Oil prices continued to rally over the last week, with the West Texas Intermediate (WTI) rising more than 3 per cent to $US35.46 ($52.95) per barrel.

A drop in the US rig count to a record low of 301 rigs last week, or about 69 per cent down from this time last year, raised hopes that US oil production would fall further as global oil consumption continues to recover.

The fall in the rig count, which highlights the activity levels of the drilling sector, is the lowest its been since 1940.

There might be some substance to this belief with the US Energy Information Administration (EIA) reporting that domestic crude production fell from 13 million barrels per day (MMbbl/d) to 11.4MMbbl/d last week.

Meanwhile, the broader Brent crude benchmark is currently at $US37.96 per barrel.

However, analysts polled by Reuters believe that oil is unlikely to exceed $US40 per barrel this year, with the WTI expected to average $US32.78 while the Brent averages $US37.58 per barrel.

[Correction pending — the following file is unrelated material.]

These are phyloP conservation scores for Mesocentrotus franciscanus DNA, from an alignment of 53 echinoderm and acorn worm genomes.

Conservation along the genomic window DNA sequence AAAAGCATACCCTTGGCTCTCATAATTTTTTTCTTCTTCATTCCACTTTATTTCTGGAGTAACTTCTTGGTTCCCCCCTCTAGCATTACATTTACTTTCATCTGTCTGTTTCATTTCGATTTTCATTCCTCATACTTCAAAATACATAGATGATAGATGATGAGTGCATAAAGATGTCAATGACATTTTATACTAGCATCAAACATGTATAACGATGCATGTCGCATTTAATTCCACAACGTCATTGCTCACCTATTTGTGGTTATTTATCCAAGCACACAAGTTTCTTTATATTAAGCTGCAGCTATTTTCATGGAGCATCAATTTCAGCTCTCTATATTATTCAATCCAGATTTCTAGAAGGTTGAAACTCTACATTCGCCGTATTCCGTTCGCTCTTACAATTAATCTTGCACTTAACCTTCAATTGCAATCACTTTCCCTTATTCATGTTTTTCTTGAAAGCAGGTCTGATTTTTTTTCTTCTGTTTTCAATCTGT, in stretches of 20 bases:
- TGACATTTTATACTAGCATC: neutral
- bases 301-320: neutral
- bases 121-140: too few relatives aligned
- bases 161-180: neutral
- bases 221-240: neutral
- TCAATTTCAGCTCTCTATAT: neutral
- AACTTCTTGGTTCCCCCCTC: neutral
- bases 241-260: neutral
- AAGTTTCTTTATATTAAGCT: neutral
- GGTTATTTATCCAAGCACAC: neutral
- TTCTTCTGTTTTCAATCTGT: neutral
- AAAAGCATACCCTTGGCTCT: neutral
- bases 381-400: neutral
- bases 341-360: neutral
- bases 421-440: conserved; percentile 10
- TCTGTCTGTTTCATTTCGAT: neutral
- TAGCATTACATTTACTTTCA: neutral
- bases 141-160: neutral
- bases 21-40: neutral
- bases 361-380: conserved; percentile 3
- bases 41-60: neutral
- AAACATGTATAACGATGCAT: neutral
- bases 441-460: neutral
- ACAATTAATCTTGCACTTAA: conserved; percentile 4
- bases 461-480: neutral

And there are many heads to the hydra that could keep oil from returning to the heady days — at least this year.

US petroleum inventories for the week ending May 22 increased by almost 8 million barrels to 534 million barrels as a fleet of tankers sent from Saudi Arabia at the height of the volume war between OPEC and Russia started to offload their crude.

While this might be a one off occurrence, data indicates that OPEC’s compliance with the 9.7MMbbl/d production cut it agreed with Russia is only about 74 per cent, with Nigeria and Iraq failing to comply with the cuts.

Stocks of refined products have also continued to increase, rising a further 7 million barrels to a record 880 million barrels as the rate of recovery for fuel consumption slows.

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Meanwhile, renewed tensions between the US and China over the latter’s new security laws for Hong Kong have sparked concerns that it would impact on any global economic recovery.

While oil prices at current levels might be enough for cheaper onshore production to turn a profit, the offshore sector is in the doldrums with many new projects being put on hold.